Climies Track is one of those legendary places everyone who enjoys off-roading should visit. It’s on the south-west Tassie coast so it’s got spectacular views, it’s rocky, it’s technical and it’s slow. It took our convoy 90 minutes to go four kilometres.

And the Patrol lapped it up. The Y62 base is already pretty sound and by adding ground clearance and traction, the Warrior inevitably builds on that.

The Warrior’s substantial torque and muted throttle delivery in rock mode was right for the condition and the light and slack steering aided manoeuvrability.

Except for the time our Warrior refused to lock the rear diff there’s wasn’t any issues tackling any obstacle. 

The primary challenge was the sheer size and width of the Warrior. Every vehicle emerged with a pin strip suit at the end of the drive.


Nissan Patrol Warrior on-road

While there was plenty of emphasis on off-road improvement, the Patrol’s chassis changes delivered just as much on-road as well.

It was more secure and stable when cornering than the stock Y62, while also retaining decent ride comfort. The retuned suspension and wider track no doubt helped there.

The engine is a beaut, full of grunt and flexibility. It does a commendable job hauling nearly 2.9 tonnes – yep you read that right!

The downside is, of course, fuel consumption. This things claims to burn through 14.4L/100km of 95 RON and we were seeing 22L/100km across our day of high and low range running. All of a sudden that 140 litre tank doesn’t look that big…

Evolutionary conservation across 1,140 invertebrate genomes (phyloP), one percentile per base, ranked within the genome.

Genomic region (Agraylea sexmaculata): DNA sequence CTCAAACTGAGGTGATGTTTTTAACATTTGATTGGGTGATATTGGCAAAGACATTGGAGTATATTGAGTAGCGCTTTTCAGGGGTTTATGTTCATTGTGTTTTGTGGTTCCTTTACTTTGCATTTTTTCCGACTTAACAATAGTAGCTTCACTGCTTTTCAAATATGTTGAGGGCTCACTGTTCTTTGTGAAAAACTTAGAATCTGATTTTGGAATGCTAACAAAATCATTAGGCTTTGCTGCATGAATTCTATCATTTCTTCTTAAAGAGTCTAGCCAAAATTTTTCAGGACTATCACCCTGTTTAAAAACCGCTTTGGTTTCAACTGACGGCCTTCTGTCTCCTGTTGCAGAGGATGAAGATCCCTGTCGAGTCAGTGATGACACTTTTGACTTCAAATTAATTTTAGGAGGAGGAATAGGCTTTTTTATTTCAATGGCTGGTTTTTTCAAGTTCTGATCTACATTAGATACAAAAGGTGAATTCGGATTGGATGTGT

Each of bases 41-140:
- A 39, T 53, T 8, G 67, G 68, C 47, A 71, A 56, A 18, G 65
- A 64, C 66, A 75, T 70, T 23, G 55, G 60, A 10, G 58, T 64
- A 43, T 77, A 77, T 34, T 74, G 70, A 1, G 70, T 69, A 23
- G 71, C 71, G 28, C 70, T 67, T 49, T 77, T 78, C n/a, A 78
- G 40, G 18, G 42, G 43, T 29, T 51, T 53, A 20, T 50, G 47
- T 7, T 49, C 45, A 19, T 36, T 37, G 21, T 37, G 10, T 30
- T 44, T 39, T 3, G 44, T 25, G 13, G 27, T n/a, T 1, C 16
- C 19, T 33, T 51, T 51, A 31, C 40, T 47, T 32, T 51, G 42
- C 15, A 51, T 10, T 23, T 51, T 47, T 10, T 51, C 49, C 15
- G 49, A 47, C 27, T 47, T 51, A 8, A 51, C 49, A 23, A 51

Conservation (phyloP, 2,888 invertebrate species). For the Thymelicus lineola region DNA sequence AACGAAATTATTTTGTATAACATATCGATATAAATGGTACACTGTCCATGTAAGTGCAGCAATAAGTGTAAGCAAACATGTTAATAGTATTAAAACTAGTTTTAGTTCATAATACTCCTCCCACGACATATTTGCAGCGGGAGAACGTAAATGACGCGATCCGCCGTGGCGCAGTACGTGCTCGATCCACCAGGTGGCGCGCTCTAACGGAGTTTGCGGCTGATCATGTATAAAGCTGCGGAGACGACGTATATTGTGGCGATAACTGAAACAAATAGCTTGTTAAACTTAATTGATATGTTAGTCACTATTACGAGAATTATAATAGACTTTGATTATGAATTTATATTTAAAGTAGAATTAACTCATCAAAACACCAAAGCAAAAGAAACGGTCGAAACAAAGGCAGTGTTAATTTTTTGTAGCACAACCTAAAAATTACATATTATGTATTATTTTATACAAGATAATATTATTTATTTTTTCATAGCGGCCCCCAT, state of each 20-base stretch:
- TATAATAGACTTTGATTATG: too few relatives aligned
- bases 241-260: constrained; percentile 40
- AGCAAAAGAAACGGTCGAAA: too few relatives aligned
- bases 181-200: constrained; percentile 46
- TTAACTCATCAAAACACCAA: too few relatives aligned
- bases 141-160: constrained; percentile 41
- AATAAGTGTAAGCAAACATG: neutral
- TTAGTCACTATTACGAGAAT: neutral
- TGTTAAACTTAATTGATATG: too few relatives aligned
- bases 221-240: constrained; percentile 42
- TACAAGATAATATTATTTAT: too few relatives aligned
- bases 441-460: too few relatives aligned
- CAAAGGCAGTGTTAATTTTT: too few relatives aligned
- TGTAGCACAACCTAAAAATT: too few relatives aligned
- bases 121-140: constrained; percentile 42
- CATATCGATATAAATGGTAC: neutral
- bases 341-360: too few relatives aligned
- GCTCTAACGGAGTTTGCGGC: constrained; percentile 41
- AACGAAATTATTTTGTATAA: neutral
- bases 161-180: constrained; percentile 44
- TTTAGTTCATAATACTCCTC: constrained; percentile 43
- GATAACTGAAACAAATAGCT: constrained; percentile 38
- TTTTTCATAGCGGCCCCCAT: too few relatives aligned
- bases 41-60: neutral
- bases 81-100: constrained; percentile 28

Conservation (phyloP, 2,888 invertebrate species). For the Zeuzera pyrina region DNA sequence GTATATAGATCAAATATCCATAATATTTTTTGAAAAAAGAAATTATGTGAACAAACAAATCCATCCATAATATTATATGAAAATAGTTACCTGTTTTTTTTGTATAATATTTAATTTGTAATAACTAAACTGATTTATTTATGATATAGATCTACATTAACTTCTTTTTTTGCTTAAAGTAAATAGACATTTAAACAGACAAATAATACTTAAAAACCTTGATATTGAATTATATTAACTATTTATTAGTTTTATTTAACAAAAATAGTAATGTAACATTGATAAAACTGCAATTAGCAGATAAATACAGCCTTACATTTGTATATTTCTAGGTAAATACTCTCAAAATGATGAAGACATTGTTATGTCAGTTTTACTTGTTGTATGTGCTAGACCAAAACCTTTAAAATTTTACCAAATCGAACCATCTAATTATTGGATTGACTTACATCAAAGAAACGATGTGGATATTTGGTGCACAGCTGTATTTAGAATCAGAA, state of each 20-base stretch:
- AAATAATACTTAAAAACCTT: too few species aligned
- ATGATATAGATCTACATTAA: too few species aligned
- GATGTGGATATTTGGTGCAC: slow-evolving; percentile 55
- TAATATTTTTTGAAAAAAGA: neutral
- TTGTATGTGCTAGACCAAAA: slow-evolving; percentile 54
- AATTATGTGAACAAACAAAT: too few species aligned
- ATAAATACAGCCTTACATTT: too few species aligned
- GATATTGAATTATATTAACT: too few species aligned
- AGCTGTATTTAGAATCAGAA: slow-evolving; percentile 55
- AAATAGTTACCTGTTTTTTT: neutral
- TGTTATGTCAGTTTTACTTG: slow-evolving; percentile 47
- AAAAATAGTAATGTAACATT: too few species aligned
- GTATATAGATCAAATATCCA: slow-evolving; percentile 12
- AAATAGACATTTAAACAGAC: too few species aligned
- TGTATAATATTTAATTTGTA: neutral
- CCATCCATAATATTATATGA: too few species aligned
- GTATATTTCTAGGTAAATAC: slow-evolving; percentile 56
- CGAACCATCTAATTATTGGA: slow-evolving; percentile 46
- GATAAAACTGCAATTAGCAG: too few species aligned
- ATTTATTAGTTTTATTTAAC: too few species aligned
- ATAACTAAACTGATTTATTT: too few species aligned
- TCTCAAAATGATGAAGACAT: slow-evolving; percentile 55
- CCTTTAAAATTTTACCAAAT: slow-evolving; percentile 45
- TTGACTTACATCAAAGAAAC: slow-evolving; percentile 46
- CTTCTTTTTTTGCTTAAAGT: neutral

The transmission isn’t as enthusiastic as the engine. Any time we encountered corners it was time for more immediate manual mode, which also delivered both a throttle blip on downchange and a switch to the raucous bimodal exhaust as well! 

Commendably, the Warrior retains the full 3500kg braked towing capacity of the standard Y62. There’s even been a GVM bump to help maintain payload.

But even so it’s a mere 386kg when towing at full capacity. That’s less than any other Patrol, but still 86kg more than the $40,000 more expensive Toyota LandCruiser GR Sport can manage in the same circumstances.

2023 Nissan Patrol Warrior by Premcar conclusion

The Nissan Patrol Warrior is a specialised vehicle aimed at people who want to get out and explore the vast tracts of Australia on offer beyond the black top.

To achieve that it has excellent off-road capability and comfortable on-road behaviour. While we tackled Climies, it’s just as easy to envision the Warrior blasting along the Oodnadatta Track, red dust billowing out behind.

If that sort of driving sounds like you and you have the budget to afford to buy it and run it, then the Patrol Warrior is a capable Aussie back-of-beyond tourer ready for some adventures.

2023 Nissan Patrol Warrior specs

Engine: 5.6-litre petrol V8

Power Figures: 298kW at 5800rpm 

Torque figures: 560Nm at 4000rpm 

Gearbox: Seven-speed automatic transmission

Payload: 736kg

Towing Capacity: 3500kg

Length: 5269mm 

Width: 2079mm 

Height: 1990mm 

Wheelbase: 3075mm 

Front Track Width: 1735mm 

Rear Track Width: 1735mm